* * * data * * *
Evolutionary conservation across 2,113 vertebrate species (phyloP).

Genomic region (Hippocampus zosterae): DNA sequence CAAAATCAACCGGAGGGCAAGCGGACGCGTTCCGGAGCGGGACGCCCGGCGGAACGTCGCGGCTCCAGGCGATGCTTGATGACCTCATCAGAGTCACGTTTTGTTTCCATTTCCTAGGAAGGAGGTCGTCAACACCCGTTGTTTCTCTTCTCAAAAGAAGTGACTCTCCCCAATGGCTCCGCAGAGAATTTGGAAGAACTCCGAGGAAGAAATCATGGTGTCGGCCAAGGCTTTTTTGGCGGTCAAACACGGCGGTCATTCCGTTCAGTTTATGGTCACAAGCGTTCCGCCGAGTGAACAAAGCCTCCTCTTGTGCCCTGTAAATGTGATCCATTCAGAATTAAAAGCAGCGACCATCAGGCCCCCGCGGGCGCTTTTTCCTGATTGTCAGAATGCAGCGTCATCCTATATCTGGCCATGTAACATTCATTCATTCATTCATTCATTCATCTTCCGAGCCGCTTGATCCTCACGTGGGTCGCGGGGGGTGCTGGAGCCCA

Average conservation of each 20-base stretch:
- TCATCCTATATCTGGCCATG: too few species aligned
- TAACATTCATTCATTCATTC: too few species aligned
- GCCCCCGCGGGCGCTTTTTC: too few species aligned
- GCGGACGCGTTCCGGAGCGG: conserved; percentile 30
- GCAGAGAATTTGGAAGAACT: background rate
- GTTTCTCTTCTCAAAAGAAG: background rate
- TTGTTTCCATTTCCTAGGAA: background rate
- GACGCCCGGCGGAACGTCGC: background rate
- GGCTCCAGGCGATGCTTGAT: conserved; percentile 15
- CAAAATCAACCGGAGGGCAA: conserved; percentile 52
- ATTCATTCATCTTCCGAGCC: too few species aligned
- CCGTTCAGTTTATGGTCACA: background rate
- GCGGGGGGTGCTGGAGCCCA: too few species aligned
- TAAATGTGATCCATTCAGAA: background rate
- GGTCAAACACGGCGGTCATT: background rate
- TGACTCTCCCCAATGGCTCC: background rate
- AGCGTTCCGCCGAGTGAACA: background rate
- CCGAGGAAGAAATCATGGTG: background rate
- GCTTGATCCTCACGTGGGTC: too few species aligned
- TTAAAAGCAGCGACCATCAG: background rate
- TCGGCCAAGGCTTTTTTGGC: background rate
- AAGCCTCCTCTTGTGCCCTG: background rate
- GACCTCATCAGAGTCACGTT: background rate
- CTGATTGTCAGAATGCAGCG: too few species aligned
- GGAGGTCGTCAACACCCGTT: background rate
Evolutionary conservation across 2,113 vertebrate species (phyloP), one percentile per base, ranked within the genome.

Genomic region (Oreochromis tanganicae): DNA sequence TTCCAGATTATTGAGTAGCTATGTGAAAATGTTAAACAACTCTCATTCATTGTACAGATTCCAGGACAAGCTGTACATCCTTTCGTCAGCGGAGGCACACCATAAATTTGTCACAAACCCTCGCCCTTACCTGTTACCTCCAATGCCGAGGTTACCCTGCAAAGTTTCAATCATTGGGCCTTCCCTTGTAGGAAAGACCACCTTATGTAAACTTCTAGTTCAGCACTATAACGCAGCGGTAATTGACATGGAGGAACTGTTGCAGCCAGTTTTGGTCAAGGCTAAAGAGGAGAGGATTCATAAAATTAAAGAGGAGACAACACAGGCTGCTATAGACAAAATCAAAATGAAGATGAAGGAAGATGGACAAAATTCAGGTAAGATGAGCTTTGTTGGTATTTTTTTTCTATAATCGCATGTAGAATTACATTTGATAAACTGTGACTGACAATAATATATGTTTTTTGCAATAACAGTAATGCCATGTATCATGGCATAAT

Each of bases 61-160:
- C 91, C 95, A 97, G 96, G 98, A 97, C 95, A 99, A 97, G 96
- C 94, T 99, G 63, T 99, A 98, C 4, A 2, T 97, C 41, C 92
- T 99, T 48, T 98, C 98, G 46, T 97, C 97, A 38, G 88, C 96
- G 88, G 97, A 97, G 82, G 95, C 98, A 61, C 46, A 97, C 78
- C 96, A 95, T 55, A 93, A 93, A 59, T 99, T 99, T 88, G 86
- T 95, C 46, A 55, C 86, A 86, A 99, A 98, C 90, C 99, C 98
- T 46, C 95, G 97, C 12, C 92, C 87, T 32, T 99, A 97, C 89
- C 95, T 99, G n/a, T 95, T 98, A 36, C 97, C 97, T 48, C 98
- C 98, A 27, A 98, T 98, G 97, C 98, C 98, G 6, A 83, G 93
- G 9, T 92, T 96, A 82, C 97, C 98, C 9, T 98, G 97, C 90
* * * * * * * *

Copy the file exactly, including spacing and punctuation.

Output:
Evolutionary conservation across 2,113 vertebrate species (phyloP).

Genomic region (Hippocampus zosterae): DNA sequence CAAAATCAACCGGAGGGCAAGCGGACGCGTTCCGGAGCGGGACGCCCGGCGGAACGTCGCGGCTCCAGGCGATGCTTGATGACCTCATCAGAGTCACGTTTTGTTTCCATTTCCTAGGAAGGAGGTCGTCAACACCCGTTGTTTCTCTTCTCAAAAGAAGTGACTCTCCCCAATGGCTCCGCAGAGAATTTGGAAGAACTCCGAGGAAGAAATCATGGTGTCGGCCAAGGCTTTTTTGGCGGTCAAACACGGCGGTCATTCCGTTCAGTTTATGGTCACAAGCGTTCCGCCGAGTGAACAAAGCCTCCTCTTGTGCCCTGTAAATGTGATCCATTCAGAATTAAAAGCAGCGACCATCAGGCCCCCGCGGGCGCTTTTTCCTGATTGTCAGAATGCAGCGTCATCCTATATCTGGCCATGTAACATTCATTCATTCATTCATTCATTCATCTTCCGAGCCGCTTGATCCTCACGTGGGTCGCGGGGGGTGCTGGAGCCCA

Average conservation of each 20-base stretch:
- TCATCCTATATCTGGCCATG: too few species aligned
- TAACATTCATTCATTCATTC: too few species aligned
- GCCCCCGCGGGCGCTTTTTC: too few species aligned
- GCGGACGCGTTCCGGAGCGG: conserved; percentile 30
- GCAGAGAATTTGGAAGAACT: background rate
- GTTTCTCTTCTCAAAAGAAG: background rate
- TTGTTTCCATTTCCTAGGAA: background rate
- GACGCCCGGCGGAACGTCGC: background rate
- GGCTCCAGGCGATGCTTGAT: conserved; percentile 15
- CAAAATCAACCGGAGGGCAA: conserved; percentile 52
- ATTCATTCATCTTCCGAGCC: too few species aligned
- CCGTTCAGTTTATGGTCACA: background rate
- GCGGGGGGTGCTGGAGCCCA: too few species aligned
- TAAATGTGATCCATTCAGAA: background rate
- GGTCAAACACGGCGGTCATT: background rate
- TGACTCTCCCCAATGGCTCC: background rate
- AGCGTTCCGCCGAGTGAACA: background rate
- CCGAGGAAGAAATCATGGTG: background rate
- GCTTGATCCTCACGTGGGTC: too few species aligned
- TTAAAAGCAGCGACCATCAG: background rate
- TCGGCCAAGGCTTTTTTGGC: background rate
- AAGCCTCCTCTTGTGCCCTG: background rate
- GACCTCATCAGAGTCACGTT: background rate
- CTGATTGTCAGAATGCAGCG: too few species aligned
- GGAGGTCGTCAACACCCGTT: background rate
Evolutionary conservation across 2,113 vertebrate species (phyloP), one percentile per base, ranked within the genome.

Genomic region (Oreochromis tanganicae): DNA sequence TTCCAGATTATTGAGTAGCTATGTGAAAATGTTAAACAACTCTCATTCATTGTACAGATTCCAGGACAAGCTGTACATCCTTTCGTCAGCGGAGGCACACCATAAATTTGTCACAAACCCTCGCCCTTACCTGTTACCTCCAATGCCGAGGTTACCCTGCAAAGTTTCAATCATTGGGCCTTCCCTTGTAGGAAAGACCACCTTATGTAAACTTCTAGTTCAGCACTATAACGCAGCGGTAATTGACATGGAGGAACTGTTGCAGCCAGTTTTGGTCAAGGCTAAAGAGGAGAGGATTCATAAAATTAAAGAGGAGACAACACAGGCTGCTATAGACAAAATCAAAATGAAGATGAAGGAAGATGGACAAAATTCAGGTAAGATGAGCTTTGTTGGTATTTTTTTTCTATAATCGCATGTAGAATTACATTTGATAAACTGTGACTGACAATAATATATGTTTTTTGCAATAACAGTAATGCCATGTATCATGGCATAAT

Each of bases 61-160:
- C 91, C 95, A 97, G 96, G 98, A 97, C 95, A 99, A 97, G 96
- C 94, T 99, G 63, T 99, A 98, C 4, A 2, T 97, C 41, C 92
- T 99, T 48, T 98, C 98, G 46, T 97, C 97, A 38, G 88, C 96
- G 88, G 97, A 97, G 82, G 95, C 98, A 61, C 46, A 97, C 78
- C 96, A 95, T 55, A 93, A 93, A 59, T 99, T 99, T 88, G 86
- T 95, C 46, A 55, C 86, A 86, A 99, A 98, C 90, C 99, C 98
- T 46, C 95, G 97, C 12, C 92, C 87, T 32, T 99, A 97, C 89
- C 95, T 99, G n/a, T 95, T 98, A 36, C 97, C 97, T 48, C 98
- C 98, A 27, A 98, T 98, G 97, C 98, C 98, G 6, A 83, G 93
- G 9, T 92, T 96, A 82, C 97, C 98, C 9, T 98, G 97, C 90